3. I lived as an adult through this time frame and it was difficult, but eventually it ended. I think the Fed will go all out to keep it from happening again—even by forcing a severe, long term recession if necessary. However, we need to service the federal debt at the same time. This is where it gets tricky. Somehow, Japan manages to service its debt and at the same time keep interest rates low while forever having a very low growth, recessionary environment. This is where the U.S. is headed as our population matures. Federal debt to GDP will continue to go higher. We are a mature economic nation. As investors, we need to adjust to it. I like these kind of discussions on this site because it gives me insight/feedback on what individual investors like myself are thinking. and doing.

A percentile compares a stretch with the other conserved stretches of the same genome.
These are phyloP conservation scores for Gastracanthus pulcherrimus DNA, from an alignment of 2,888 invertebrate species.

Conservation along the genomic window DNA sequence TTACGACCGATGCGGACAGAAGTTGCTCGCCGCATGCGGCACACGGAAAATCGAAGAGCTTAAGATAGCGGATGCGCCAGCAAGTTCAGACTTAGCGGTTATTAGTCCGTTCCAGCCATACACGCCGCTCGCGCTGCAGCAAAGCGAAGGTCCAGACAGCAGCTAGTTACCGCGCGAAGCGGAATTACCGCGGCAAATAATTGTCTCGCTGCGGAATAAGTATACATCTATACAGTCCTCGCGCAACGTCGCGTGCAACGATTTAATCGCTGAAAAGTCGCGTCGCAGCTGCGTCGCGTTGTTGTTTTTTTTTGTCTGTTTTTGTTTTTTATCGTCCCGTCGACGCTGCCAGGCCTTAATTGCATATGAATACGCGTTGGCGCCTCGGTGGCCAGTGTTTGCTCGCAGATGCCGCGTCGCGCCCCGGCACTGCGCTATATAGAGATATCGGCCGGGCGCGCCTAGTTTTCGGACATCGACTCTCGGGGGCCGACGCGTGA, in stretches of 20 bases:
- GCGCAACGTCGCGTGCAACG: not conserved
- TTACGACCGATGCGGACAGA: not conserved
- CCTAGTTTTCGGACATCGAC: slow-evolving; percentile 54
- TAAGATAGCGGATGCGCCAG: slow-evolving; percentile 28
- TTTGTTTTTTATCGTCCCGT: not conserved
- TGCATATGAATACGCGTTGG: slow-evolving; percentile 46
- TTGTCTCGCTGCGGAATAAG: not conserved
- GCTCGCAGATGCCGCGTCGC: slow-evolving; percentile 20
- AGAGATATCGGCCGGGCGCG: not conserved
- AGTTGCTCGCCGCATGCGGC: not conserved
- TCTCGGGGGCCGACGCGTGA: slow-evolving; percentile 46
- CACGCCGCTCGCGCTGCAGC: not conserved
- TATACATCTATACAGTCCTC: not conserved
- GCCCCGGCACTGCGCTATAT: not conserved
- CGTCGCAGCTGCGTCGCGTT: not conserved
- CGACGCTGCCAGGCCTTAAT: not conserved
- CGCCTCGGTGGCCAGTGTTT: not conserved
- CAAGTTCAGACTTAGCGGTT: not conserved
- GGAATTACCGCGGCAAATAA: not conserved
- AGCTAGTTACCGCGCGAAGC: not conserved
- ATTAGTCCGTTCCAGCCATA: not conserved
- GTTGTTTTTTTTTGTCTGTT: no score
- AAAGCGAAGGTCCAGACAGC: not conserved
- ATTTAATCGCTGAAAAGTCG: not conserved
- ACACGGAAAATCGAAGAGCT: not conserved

4. Until I see actual evidence of rates going up and stay stable between 1.80% and 2.0% for the 10 year I will only make slow and gradual changes. Otherwise I won’t bother buy anything that pays less then 4.5% QDI today. Some opportunities have come up to offload 4-4.25% issues so I took it but there is no rush. We might not sit above 1.75% for the 10 yr for another 6 months. I still have quite a few IG grade lower yielders. But if I can sell a 4.25% QDI I bought at 25 for 25.50 I will probably take action and sell it if I know of something better to switch to.

    What I have noticed is that when the market throws a fit is that even high grade 5% get wrecked. Use PSA-G as an example in early 2018, late 2018, and early 2020. We are talking 21-23 a share easy.

    Otherwise using PSA-G once again as an example, knowing that the 10 yr yield was 2.12% at one point in 2017, knowing that the 10 yr yield was 2.8% at one point in 2018, etc.. it held up pretty darn well. It was the market downturns that wrecked it’s reasonably stable chart.